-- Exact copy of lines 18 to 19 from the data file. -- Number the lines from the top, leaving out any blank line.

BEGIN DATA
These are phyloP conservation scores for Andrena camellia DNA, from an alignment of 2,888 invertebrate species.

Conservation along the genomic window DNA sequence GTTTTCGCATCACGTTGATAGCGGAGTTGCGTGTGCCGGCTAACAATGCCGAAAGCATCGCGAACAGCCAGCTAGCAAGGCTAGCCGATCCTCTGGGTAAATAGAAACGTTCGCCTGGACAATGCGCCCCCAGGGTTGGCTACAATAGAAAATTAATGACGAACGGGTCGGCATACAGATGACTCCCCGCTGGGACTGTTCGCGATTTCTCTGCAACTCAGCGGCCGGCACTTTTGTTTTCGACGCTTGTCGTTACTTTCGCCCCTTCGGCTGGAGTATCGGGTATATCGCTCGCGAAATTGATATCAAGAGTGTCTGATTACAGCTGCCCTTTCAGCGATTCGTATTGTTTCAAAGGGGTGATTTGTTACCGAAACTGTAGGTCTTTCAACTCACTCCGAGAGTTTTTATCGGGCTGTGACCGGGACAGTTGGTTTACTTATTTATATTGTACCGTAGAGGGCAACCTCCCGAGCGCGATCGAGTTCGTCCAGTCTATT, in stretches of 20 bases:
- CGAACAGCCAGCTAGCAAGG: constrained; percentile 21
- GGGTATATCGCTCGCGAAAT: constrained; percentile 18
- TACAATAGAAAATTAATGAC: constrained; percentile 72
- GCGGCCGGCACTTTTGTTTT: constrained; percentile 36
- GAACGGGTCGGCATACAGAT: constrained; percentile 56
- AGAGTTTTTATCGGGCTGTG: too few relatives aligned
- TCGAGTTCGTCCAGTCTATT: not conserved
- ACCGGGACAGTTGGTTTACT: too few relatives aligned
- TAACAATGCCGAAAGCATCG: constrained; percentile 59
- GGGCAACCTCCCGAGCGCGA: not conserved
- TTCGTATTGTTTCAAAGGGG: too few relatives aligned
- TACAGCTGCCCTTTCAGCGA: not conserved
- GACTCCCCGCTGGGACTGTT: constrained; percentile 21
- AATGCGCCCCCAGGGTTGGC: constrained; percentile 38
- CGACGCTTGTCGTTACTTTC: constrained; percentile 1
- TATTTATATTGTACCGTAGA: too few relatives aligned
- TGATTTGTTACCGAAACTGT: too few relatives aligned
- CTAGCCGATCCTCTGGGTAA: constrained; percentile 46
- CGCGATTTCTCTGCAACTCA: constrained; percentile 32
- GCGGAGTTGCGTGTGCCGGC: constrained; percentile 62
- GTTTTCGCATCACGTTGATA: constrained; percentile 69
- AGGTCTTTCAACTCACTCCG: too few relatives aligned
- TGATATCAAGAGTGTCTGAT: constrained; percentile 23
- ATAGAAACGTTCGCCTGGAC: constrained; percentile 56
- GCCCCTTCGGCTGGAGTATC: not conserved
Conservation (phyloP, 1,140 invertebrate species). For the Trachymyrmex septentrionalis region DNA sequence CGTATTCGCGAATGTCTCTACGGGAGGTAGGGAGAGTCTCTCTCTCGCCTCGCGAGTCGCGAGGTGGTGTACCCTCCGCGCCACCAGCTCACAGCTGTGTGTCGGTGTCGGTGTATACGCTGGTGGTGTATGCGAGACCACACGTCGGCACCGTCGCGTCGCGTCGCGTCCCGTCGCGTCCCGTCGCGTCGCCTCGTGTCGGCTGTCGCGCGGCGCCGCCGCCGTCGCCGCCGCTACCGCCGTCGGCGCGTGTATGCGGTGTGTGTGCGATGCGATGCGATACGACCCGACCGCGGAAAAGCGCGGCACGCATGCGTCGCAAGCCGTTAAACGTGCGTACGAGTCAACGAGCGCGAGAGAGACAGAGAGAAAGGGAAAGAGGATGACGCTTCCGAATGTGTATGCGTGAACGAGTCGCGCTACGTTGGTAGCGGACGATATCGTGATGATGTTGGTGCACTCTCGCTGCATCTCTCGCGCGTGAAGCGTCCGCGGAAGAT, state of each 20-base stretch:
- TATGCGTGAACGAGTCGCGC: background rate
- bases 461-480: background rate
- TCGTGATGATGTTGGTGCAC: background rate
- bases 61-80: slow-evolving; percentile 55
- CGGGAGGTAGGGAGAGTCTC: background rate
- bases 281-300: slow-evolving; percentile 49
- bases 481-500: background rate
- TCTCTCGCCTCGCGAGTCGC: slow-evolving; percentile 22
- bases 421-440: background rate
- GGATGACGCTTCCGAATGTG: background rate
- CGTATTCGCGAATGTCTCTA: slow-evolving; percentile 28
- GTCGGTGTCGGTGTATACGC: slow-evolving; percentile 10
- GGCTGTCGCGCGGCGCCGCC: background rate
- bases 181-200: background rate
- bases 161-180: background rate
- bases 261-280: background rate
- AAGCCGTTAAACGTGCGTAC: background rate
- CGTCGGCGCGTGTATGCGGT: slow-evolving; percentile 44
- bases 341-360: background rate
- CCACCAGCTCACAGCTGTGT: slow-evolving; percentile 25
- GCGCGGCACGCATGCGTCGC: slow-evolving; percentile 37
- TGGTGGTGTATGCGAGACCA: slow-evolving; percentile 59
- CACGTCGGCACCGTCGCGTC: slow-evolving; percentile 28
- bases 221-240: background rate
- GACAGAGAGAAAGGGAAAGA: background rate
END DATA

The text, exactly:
- TATTTATATTGTACCGTAGA: too few relatives aligned
- TGATTTGTTACCGAAACTGT: too few relatives aligned